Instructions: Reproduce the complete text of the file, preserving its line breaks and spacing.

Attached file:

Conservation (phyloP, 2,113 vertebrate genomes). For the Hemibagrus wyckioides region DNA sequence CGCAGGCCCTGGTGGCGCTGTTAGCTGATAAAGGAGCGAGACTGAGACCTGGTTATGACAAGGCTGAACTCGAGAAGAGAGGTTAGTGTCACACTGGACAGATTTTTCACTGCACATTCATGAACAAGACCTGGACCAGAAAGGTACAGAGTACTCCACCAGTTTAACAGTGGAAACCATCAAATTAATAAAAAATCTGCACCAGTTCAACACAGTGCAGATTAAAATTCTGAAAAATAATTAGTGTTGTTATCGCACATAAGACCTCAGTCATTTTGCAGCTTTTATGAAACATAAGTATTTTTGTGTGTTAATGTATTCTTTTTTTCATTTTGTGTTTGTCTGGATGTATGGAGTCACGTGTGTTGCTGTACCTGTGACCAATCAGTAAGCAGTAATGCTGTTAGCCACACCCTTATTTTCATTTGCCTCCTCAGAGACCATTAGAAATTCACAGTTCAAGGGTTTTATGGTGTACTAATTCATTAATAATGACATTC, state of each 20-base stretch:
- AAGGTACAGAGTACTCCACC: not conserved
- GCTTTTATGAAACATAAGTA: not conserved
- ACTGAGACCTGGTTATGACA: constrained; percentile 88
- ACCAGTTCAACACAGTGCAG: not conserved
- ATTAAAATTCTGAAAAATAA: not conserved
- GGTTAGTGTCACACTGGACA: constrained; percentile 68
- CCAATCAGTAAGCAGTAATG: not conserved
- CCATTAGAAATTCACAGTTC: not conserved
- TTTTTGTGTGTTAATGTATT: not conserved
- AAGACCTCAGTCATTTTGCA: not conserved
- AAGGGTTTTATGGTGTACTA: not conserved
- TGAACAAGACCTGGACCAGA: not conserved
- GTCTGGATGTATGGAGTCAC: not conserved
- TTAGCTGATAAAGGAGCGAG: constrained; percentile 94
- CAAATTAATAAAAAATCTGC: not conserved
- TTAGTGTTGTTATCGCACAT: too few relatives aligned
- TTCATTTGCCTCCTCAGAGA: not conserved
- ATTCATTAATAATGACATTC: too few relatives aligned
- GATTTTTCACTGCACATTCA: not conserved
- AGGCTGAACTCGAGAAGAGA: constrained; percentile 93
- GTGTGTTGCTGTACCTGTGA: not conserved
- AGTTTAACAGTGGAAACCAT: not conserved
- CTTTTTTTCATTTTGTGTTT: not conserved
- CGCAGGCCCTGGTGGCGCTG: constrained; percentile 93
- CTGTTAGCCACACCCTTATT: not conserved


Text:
Conservation (phyloP, 2,113 vertebrate genomes). For the Hemibagrus wyckioides region DNA sequence CGCAGGCCCTGGTGGCGCTGTTAGCTGATAAAGGAGCGAGACTGAGACCTGGTTATGACAAGGCTGAACTCGAGAAGAGAGGTTAGTGTCACACTGGACAGATTTTTCACTGCACATTCATGAACAAGACCTGGACCAGAAAGGTACAGAGTACTCCACCAGTTTAACAGTGGAAACCATCAAATTAATAAAAAATCTGCACCAGTTCAACACAGTGCAGATTAAAATTCTGAAAAATAATTAGTGTTGTTATCGCACATAAGACCTCAGTCATTTTGCAGCTTTTATGAAACATAAGTATTTTTGTGTGTTAATGTATTCTTTTTTTCATTTTGTGTTTGTCTGGATGTATGGAGTCACGTGTGTTGCTGTACCTGTGACCAATCAGTAAGCAGTAATGCTGTTAGCCACACCCTTATTTTCATTTGCCTCCTCAGAGACCATTAGAAATTCACAGTTCAAGGGTTTTATGGTGTACTAATTCATTAATAATGACATTC, state of each 20-base stretch:
- AAGGTACAGAGTACTCCACC: not conserved
- GCTTTTATGAAACATAAGTA: not conserved
- ACTGAGACCTGGTTATGACA: constrained; percentile 88
- ACCAGTTCAACACAGTGCAG: not conserved
- ATTAAAATTCTGAAAAATAA: not conserved
- GGTTAGTGTCACACTGGACA: constrained; percentile 68
- CCAATCAGTAAGCAGTAATG: not conserved
- CCATTAGAAATTCACAGTTC: not conserved
- TTTTTGTGTGTTAATGTATT: not conserved
- AAGACCTCAGTCATTTTGCA: not conserved
- AAGGGTTTTATGGTGTACTA: not conserved
- TGAACAAGACCTGGACCAGA: not conserved
- GTCTGGATGTATGGAGTCAC: not conserved
- TTAGCTGATAAAGGAGCGAG: constrained; percentile 94
- CAAATTAATAAAAAATCTGC: not conserved
- TTAGTGTTGTTATCGCACAT: too few relatives aligned
- TTCATTTGCCTCCTCAGAGA: not conserved
- ATTCATTAATAATGACATTC: too few relatives aligned
- GATTTTTCACTGCACATTCA: not conserved
- AGGCTGAACTCGAGAAGAGA: constrained; percentile 93
- GTGTGTTGCTGTACCTGTGA: not conserved
- AGTTTAACAGTGGAAACCAT: not conserved
- CTTTTTTTCATTTTGTGTTT: not conserved
- CGCAGGCCCTGGTGGCGCTG: constrained; percentile 93
- CTGTTAGCCACACCCTTATT: not conserved